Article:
Color catchers are sheets that put into your washing machine to collect stray colours. They’re designed to keep clothing from bleeding by preventing colours from spreading to other fabrics. So, if you inadvertently tossed in a red sock, you shouldn’t finish up with pink towels.

Color catchers have had a mixed response. This is mostly due to the fact that your garments will still fade if you use them with hot water. Although the colour catchers may capture dyes and prevent staining or crocking, clothing can still fade.

In the end, cold water is ideal for these sheets. However, in such a scenario, the garments are unlikely to bleed or fade, so there’s little use in wearing them.

Dye Fixativ

Dye fixatives are used to prevent bleeding, fading, and, as a result, transfer to other garments in the washing machine. Depending on the product, these are often designed for at-home dyeing tasks such as tie-dying. Always read the manufacturer’s instructions to find out what the product is for.

The fixative molecules have a positive charge, whereas most dye molecules have a negative charge. As a result, the dye fixative may be used to bond the dyes in place.

Fixatives, on the other hand, have two major disadvantages. For one thing, clothing treated with a colour fixative are more susceptible to fading from light sources. Second, the colour fixative might be carcinogenic.

Sort With Similar Colors

Of course, this requires additional work and planning, but it is the most effective approach to avoid colour stains. Hues may still bleed, but if you wash with comparable colours, it won’t be visible.

Reduce Friction

Consider friction as a way to keep your clothes from bleeding. Clothing bleeds and fades as a result of friction.

To begin, use a mild cycle. This will reduce friction and abrasion, eliminating the chance of colour leakage, especially in cold cycles. Also, make sure the washing machine isn’t overloaded.

Second, turn your garments inside out and wash them. This prevents the clothing from fading on the exterior.

Heavy and fragile clothing should be washed separately. Heavy clothing might cause more friction in the washing machine, causing colours to migrate to sensitive goods.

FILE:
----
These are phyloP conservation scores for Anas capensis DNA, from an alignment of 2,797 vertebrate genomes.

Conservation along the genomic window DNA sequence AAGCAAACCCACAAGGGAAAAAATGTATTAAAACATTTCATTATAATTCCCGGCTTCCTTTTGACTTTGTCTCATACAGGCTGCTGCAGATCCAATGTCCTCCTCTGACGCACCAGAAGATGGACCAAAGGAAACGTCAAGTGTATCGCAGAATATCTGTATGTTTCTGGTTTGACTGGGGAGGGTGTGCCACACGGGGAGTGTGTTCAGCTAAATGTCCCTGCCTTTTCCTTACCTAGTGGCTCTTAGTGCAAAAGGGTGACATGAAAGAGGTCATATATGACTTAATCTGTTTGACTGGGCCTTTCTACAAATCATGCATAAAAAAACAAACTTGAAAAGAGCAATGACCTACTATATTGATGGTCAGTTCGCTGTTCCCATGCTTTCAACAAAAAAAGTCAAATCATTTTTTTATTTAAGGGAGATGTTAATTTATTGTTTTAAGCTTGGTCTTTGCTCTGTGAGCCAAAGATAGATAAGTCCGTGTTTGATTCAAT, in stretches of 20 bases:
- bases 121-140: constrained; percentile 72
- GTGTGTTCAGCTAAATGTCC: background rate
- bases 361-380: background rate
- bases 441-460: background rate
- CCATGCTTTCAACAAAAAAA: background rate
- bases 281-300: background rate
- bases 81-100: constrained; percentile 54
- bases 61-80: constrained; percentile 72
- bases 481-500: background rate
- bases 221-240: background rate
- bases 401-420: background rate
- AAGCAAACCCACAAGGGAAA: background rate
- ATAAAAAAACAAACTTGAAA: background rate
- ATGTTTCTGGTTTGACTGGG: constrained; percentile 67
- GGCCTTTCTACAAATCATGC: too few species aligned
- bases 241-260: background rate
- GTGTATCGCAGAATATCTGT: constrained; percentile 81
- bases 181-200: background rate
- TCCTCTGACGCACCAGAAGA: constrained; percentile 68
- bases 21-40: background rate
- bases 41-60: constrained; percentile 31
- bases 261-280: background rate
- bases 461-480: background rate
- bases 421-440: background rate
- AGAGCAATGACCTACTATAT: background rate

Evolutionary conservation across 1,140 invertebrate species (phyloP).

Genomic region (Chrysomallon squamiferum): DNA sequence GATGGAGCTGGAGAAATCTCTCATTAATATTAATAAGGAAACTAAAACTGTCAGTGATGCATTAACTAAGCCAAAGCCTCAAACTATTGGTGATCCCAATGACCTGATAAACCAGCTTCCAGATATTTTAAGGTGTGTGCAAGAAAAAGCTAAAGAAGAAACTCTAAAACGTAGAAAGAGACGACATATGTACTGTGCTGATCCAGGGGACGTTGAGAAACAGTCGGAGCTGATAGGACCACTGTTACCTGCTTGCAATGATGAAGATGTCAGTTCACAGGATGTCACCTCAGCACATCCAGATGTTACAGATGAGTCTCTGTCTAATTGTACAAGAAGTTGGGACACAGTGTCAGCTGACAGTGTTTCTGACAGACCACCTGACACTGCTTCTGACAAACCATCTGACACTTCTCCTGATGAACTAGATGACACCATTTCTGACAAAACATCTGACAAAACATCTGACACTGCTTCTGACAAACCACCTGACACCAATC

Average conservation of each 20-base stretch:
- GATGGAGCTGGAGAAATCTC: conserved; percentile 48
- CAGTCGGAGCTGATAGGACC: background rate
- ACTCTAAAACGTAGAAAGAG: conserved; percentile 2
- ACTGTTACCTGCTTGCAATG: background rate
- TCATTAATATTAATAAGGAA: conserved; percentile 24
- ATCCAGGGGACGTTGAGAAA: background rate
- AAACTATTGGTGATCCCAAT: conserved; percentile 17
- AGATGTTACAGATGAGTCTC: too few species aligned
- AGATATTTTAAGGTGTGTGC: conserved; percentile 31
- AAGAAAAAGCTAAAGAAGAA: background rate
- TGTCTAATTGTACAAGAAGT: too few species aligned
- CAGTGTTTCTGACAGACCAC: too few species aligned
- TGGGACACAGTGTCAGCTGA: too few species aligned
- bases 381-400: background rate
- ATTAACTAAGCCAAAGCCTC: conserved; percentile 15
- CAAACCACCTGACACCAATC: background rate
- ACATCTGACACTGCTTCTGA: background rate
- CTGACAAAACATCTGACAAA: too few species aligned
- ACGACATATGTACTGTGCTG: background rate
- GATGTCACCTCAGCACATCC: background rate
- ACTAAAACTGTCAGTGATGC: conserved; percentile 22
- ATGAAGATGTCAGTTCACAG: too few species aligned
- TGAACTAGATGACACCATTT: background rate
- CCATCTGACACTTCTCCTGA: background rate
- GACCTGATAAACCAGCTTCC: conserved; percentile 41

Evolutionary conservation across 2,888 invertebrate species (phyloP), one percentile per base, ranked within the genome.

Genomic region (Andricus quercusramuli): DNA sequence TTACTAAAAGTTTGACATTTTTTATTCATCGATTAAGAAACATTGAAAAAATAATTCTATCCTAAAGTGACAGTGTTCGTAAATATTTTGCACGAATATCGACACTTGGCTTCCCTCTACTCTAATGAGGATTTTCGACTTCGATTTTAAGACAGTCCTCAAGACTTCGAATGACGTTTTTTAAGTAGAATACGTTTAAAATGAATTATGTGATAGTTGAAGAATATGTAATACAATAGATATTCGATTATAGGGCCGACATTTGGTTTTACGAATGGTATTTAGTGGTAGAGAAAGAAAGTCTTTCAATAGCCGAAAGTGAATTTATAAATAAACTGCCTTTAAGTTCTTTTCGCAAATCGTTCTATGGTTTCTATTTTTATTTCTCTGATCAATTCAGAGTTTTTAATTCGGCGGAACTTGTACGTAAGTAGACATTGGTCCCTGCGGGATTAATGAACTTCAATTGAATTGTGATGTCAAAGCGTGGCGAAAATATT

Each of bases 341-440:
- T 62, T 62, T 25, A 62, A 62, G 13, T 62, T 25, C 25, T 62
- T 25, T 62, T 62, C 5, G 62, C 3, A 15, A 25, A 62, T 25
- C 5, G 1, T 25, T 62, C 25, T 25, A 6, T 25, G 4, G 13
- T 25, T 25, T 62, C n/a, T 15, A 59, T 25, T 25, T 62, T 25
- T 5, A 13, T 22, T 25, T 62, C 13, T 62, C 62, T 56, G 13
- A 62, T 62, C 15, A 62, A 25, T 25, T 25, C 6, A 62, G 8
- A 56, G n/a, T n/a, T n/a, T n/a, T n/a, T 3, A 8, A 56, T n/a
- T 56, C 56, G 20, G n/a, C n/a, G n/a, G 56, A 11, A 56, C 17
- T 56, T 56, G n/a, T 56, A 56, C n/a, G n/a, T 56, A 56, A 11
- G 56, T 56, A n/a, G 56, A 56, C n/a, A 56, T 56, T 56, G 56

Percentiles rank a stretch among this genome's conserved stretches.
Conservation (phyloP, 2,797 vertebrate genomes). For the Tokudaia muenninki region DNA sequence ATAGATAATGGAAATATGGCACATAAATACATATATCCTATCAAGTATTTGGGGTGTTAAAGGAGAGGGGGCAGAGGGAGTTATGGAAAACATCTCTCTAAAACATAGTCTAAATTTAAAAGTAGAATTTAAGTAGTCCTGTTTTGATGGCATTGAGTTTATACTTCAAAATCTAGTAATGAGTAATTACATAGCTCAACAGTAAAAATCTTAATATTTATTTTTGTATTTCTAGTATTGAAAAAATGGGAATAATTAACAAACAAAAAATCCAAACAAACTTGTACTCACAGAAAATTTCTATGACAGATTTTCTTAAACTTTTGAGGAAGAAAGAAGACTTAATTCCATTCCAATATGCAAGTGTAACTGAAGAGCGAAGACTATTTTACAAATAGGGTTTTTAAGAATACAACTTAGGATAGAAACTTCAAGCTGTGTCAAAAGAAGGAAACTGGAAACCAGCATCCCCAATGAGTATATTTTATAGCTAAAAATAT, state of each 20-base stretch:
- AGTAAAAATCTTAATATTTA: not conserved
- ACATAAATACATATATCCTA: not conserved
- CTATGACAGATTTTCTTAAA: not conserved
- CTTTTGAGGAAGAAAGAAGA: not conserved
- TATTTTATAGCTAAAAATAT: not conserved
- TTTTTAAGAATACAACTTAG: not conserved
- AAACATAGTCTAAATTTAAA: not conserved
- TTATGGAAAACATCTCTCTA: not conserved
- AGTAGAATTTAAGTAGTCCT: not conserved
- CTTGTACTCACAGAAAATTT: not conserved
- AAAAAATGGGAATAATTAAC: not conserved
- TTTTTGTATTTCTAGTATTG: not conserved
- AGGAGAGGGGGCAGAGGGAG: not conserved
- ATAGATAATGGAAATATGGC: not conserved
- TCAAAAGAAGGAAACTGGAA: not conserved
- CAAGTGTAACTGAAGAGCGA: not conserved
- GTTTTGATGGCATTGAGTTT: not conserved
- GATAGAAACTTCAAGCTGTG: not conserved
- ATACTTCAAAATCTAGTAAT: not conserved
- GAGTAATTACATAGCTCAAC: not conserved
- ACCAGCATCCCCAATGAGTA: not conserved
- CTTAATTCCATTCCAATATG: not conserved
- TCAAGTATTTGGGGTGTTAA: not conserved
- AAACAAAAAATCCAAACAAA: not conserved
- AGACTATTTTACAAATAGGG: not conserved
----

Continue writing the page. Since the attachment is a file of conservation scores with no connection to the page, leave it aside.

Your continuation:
FAQs About Stopping Clothes From Bleeding

Tips for Preventing Clothes From Bleeding or Fading

Refer to this fantastic list for our last top suggestions!

  • When washing your clothing, always turn them inside out. This still cleans the garments completely, but it decreases friction on the coloured side.
  • Cold water should be used to wash your clothing. Hot water relaxes the fibres, making it easier for the colours to bleed.
  • Make sure your washing machine isn’t overloaded. This might cause colour bleed and fading by increasing friction and agitation.
  • If you’re drying clothing outside, avoid hanging them in full sunlight to avoid fading.
  • Colorfastness should always be checked. Wash the item separately or with comparable colours if it bleeds.
  • To remove extra colour from clothing, wash it before wearing it. This not only prevents your clothing from fading or bleeding the next time you wash them, but it also protects your skin from dye stains.
  • Separate your garments by colour and weight at all times.
  • A cup of vinegar added to your wash won’t halt bleeding, but it will brighten whites and colours and prevent fading.
  • When feasible, use brief mild washing cycles or handwashing.

How to Stop Clothes From Bleeding in the Wash Bottom Line

You can keep your clothes bright and minimize fading by following these methods to stop them from bleeding. This is a typical laundry day disaster, and it might take some time to get into the habit of following our top suggestions. But before you know it, you’ll be sorting clothes by colour and weight like it’s nothing!

Not only will you avoid the misery of ruined garments if you follow these guidelines and practices. However, you’ll save money because damaging a whole load of laundry with a non-colorfast item is an expensive error.

Related Posts